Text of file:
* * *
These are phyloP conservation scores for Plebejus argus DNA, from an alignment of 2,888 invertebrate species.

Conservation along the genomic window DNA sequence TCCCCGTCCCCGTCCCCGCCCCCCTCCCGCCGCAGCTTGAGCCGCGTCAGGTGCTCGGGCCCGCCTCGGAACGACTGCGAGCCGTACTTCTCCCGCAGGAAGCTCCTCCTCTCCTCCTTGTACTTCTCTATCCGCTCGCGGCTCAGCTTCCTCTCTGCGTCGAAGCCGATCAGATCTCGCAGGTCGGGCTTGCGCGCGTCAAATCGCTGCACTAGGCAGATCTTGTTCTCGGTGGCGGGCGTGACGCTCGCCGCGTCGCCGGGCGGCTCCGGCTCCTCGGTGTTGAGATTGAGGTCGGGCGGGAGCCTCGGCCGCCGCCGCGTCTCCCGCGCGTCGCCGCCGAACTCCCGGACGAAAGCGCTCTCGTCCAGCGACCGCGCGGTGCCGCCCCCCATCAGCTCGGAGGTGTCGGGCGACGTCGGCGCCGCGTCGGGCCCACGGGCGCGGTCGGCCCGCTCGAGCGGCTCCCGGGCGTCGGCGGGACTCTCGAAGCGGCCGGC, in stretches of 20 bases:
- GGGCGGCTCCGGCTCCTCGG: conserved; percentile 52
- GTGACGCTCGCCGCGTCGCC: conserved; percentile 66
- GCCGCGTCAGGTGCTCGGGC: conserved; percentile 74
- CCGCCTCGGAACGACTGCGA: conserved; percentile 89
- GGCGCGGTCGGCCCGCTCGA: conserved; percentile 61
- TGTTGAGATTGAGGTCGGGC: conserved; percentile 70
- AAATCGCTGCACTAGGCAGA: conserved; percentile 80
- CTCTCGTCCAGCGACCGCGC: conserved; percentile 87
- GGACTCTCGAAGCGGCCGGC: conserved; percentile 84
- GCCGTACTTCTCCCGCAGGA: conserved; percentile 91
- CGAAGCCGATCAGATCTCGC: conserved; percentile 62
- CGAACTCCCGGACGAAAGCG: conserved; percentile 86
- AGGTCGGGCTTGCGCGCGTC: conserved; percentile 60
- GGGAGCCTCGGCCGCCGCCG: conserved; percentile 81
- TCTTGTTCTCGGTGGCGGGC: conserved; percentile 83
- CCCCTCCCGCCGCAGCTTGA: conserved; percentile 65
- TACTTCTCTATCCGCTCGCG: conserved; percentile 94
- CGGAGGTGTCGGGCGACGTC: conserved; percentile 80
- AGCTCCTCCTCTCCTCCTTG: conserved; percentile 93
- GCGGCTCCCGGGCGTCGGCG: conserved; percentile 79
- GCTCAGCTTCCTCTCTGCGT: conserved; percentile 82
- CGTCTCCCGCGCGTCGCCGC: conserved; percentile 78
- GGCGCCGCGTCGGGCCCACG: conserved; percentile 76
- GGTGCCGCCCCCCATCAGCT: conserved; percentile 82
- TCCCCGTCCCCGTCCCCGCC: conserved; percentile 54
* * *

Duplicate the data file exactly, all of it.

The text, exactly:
These are phyloP conservation scores for Plebejus argus DNA, from an alignment of 2,888 invertebrate species.

Conservation along the genomic window DNA sequence TCCCCGTCCCCGTCCCCGCCCCCCTCCCGCCGCAGCTTGAGCCGCGTCAGGTGCTCGGGCCCGCCTCGGAACGACTGCGAGCCGTACTTCTCCCGCAGGAAGCTCCTCCTCTCCTCCTTGTACTTCTCTATCCGCTCGCGGCTCAGCTTCCTCTCTGCGTCGAAGCCGATCAGATCTCGCAGGTCGGGCTTGCGCGCGTCAAATCGCTGCACTAGGCAGATCTTGTTCTCGGTGGCGGGCGTGACGCTCGCCGCGTCGCCGGGCGGCTCCGGCTCCTCGGTGTTGAGATTGAGGTCGGGCGGGAGCCTCGGCCGCCGCCGCGTCTCCCGCGCGTCGCCGCCGAACTCCCGGACGAAAGCGCTCTCGTCCAGCGACCGCGCGGTGCCGCCCCCCATCAGCTCGGAGGTGTCGGGCGACGTCGGCGCCGCGTCGGGCCCACGGGCGCGGTCGGCCCGCTCGAGCGGCTCCCGGGCGTCGGCGGGACTCTCGAAGCGGCCGGC, in stretches of 20 bases:
- GGGCGGCTCCGGCTCCTCGG: conserved; percentile 52
- GTGACGCTCGCCGCGTCGCC: conserved; percentile 66
- GCCGCGTCAGGTGCTCGGGC: conserved; percentile 74
- CCGCCTCGGAACGACTGCGA: conserved; percentile 89
- GGCGCGGTCGGCCCGCTCGA: conserved; percentile 61
- TGTTGAGATTGAGGTCGGGC: conserved; percentile 70
- AAATCGCTGCACTAGGCAGA: conserved; percentile 80
- CTCTCGTCCAGCGACCGCGC: conserved; percentile 87
- GGACTCTCGAAGCGGCCGGC: conserved; percentile 84
- GCCGTACTTCTCCCGCAGGA: conserved; percentile 91
- CGAAGCCGATCAGATCTCGC: conserved; percentile 62
- CGAACTCCCGGACGAAAGCG: conserved; percentile 86
- AGGTCGGGCTTGCGCGCGTC: conserved; percentile 60
- GGGAGCCTCGGCCGCCGCCG: conserved; percentile 81
- TCTTGTTCTCGGTGGCGGGC: conserved; percentile 83
- CCCCTCCCGCCGCAGCTTGA: conserved; percentile 65
- TACTTCTCTATCCGCTCGCG: conserved; percentile 94
- CGGAGGTGTCGGGCGACGTC: conserved; percentile 80
- AGCTCCTCCTCTCCTCCTTG: conserved; percentile 93
- GCGGCTCCCGGGCGTCGGCG: conserved; percentile 79
- GCTCAGCTTCCTCTCTGCGT: conserved; percentile 82
- CGTCTCCCGCGCGTCGCCGC: conserved; percentile 78
- GGCGCCGCGTCGGGCCCACG: conserved; percentile 76
- GGTGCCGCCCCCCATCAGCT: conserved; percentile 82
- TCCCCGTCCCCGTCCCCGCC: conserved; percentile 54